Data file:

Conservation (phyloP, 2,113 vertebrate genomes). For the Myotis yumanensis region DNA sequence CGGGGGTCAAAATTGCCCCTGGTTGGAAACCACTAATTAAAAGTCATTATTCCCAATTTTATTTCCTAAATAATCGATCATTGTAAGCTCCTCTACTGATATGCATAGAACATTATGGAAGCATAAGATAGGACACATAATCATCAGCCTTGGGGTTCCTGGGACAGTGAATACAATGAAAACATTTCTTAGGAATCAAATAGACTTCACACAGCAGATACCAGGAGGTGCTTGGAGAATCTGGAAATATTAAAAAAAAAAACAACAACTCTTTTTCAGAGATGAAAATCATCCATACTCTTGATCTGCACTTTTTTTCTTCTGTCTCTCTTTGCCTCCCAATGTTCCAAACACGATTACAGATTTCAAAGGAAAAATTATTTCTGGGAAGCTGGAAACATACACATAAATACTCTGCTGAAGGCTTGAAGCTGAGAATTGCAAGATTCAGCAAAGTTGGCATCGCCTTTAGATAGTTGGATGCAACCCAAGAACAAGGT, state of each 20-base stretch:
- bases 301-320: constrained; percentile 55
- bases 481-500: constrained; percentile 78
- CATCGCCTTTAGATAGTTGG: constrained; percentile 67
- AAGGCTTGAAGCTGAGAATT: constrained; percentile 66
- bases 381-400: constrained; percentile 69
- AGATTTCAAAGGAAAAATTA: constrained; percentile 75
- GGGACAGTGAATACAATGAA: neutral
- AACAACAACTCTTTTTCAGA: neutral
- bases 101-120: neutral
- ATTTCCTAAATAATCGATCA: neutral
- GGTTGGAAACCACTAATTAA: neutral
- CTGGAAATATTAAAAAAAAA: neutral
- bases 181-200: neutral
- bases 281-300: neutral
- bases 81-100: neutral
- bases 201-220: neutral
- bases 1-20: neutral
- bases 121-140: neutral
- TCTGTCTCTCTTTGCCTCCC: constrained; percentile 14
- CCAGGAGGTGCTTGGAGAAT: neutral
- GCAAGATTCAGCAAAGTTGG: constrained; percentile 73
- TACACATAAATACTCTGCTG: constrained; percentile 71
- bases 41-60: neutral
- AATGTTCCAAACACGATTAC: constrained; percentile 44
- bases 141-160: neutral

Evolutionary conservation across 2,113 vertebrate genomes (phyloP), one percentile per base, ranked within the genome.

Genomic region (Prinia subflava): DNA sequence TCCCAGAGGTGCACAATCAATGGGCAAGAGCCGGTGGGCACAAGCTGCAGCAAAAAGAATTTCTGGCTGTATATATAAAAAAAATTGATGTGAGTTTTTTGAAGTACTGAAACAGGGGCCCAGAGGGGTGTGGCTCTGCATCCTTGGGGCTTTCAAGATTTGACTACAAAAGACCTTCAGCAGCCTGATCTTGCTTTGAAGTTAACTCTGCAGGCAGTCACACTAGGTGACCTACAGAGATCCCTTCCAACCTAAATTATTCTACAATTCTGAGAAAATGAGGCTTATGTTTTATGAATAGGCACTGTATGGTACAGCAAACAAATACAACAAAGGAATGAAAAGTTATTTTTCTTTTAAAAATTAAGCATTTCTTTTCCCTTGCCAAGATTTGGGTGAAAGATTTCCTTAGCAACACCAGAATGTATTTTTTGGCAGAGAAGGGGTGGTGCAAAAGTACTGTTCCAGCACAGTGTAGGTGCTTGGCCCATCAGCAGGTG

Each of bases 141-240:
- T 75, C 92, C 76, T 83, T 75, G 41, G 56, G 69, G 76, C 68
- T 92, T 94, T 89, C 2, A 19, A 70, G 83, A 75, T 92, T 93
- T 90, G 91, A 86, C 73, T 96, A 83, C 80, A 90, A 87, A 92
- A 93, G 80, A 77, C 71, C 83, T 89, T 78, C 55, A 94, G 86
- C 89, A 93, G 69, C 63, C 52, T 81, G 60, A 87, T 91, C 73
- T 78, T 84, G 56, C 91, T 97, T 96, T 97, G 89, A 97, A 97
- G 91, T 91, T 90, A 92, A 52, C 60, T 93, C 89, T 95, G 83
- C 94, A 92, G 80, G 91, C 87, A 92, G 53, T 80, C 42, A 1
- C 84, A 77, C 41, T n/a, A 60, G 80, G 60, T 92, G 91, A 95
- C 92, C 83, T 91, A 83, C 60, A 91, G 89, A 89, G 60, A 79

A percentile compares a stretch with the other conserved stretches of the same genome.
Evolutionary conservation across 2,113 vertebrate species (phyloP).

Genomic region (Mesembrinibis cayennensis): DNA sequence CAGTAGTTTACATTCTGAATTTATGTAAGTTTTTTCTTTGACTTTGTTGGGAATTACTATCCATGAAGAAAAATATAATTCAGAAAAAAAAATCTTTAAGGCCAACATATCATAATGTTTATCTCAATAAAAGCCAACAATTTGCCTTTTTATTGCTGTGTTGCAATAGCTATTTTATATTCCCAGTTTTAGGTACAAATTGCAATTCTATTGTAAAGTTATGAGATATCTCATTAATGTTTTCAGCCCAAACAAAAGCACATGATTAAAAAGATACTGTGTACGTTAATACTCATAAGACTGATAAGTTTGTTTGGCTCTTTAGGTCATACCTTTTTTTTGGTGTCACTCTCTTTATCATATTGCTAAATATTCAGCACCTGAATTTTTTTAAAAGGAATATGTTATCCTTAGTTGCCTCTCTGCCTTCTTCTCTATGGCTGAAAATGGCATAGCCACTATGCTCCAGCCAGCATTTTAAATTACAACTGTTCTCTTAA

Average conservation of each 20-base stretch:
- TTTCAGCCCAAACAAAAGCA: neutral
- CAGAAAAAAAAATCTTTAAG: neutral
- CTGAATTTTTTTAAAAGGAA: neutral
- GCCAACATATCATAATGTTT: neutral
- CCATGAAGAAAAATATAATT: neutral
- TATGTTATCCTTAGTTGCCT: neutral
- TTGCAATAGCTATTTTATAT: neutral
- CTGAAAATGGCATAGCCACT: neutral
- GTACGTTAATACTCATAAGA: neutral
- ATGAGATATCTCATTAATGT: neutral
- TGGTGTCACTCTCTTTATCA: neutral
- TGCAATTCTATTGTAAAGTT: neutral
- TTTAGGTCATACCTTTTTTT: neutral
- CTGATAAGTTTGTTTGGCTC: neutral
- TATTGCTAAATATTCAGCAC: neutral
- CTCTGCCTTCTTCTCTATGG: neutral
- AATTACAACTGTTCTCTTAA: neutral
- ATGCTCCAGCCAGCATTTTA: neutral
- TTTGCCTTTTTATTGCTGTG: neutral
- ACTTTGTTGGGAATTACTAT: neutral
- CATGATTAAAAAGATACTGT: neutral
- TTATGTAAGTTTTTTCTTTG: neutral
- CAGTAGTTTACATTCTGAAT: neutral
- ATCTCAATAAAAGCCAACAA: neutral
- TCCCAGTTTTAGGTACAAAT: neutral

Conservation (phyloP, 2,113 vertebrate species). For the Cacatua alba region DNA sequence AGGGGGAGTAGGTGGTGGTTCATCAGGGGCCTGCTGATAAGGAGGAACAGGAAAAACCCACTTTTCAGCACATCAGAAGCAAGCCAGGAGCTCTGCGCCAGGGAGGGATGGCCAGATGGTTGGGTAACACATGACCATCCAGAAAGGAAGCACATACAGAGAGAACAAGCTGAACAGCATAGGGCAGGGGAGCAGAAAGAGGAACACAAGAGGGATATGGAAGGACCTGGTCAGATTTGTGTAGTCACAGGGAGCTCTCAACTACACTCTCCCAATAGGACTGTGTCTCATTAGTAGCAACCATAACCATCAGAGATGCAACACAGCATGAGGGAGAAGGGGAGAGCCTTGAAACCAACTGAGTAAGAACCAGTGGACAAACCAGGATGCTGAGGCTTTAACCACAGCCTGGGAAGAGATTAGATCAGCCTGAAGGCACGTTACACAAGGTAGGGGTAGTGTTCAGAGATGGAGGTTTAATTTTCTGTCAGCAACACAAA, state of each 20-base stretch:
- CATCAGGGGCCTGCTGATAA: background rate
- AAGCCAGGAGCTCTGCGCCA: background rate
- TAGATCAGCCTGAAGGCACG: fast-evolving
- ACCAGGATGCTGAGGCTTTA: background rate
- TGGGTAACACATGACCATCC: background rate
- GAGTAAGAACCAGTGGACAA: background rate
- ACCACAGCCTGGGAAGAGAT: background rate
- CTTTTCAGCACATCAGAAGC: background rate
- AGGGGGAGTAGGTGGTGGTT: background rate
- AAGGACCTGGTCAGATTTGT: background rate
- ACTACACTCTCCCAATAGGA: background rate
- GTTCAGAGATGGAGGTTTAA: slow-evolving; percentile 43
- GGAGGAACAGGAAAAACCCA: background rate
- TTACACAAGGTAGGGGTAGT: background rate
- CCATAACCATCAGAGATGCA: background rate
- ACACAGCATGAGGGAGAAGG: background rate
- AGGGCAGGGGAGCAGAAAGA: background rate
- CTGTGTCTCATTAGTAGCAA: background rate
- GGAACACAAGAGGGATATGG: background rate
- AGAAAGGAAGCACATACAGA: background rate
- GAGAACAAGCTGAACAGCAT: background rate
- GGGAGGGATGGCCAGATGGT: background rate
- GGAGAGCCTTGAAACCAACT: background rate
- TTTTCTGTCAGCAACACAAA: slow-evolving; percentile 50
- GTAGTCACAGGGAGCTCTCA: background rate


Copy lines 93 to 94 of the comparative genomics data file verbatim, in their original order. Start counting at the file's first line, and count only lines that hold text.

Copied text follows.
- TTTTCTGTCAGCAACACAAA: slow-evolving; percentile 50
- GTAGTCACAGGGAGCTCTCA: background rate